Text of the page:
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Episode 1402: Humpback Health

Humpback whales undertake some of the longest seasonal migrations in the animal kingdom. In the North Pacific, the distinct population that breeds in the Hawaiian Islands and feeds in Alaska and British Columbia, travels approximately 2500 – 3000 miles to get from one location to the other. While humpbacks can be found in Alaska year-round, their numbers drop significantly between November and April, when the majority of animals migrate south for varying lengths of time. 

The whales do not eat while they are on their Hawaiian breeding grounds, but instead are surviving off the energy stored in their blubber. Now scientists in Hawaiʻi and Alaska have teamed up to better understand how this prolonged period of fasting is impacting the animals’ body condition and overall health. How much energy are the animals spending on migrating, breeding, and nursing? And how does prey availability in their Alaskan feeding grounds impact their health and behavior?


Meet the experts featured in this episode.

Image Credits

Changing Seas would like to thank the following individuals and institutions who kindly allowed their footage, images and other media to be used in this production:

Kevin Boswell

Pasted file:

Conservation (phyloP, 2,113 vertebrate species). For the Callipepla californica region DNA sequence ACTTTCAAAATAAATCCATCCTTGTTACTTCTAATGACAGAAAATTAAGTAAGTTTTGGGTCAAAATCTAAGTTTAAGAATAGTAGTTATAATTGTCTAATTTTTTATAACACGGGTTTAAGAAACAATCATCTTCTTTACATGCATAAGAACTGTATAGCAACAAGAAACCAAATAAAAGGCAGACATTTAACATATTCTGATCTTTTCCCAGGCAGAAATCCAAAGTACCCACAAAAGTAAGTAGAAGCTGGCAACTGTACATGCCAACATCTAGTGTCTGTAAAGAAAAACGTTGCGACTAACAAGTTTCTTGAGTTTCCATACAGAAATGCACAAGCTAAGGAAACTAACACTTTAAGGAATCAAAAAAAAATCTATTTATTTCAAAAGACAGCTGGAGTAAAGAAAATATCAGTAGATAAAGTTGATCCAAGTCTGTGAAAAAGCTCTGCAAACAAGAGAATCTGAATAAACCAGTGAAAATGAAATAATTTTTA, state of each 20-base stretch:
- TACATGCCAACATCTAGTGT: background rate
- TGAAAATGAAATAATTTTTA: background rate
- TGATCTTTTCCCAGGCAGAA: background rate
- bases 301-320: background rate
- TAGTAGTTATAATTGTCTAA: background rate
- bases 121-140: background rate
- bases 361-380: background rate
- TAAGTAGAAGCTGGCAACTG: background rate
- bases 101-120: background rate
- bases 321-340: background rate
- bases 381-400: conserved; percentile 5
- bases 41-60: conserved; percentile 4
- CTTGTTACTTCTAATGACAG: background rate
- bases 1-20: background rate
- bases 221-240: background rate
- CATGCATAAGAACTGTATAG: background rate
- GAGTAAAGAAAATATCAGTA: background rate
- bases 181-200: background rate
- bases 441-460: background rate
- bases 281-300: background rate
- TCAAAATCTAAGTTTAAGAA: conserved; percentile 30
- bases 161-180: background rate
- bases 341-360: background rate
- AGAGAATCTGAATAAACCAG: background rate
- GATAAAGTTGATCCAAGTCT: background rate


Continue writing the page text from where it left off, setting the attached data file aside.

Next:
Florida International University 


Mark Karls

Mandy Lindeberg

John Moran 

Joe Orsi 

Johanna Vollenweider 

NOAA Fisheries


Ed Lyman 

Jason Moore

Jeff Pantukhoff

Hawaiian Islands Humpback Whale

National Marine Sanctuary

NOAA Permit Numbers:






NOAA MMHSRP Permit Numbers:





The Dolphin Institute


Pacific Whale Foundation

 NMFS MMPA Permit Nr. 21321 


Courtney Pegus 


UH Health and Stranding Lab

NMFS MMPA/ESA Permit Nr. 18786 


Martin van Aswegen 

University of Hawaiʻi at Mānoa

MMPA/ESA Permit Nr. 21476 

NMFS Permit Nr. 21321 


All other footage of humpback whales & whale research taken under the authority of 

NMFS MMPA/ESA Permit Numbers: 





Web Extras

Happy Whale – Identifying Whales for Fun and Science

Funding for this episode of Changing Seas was provided by:

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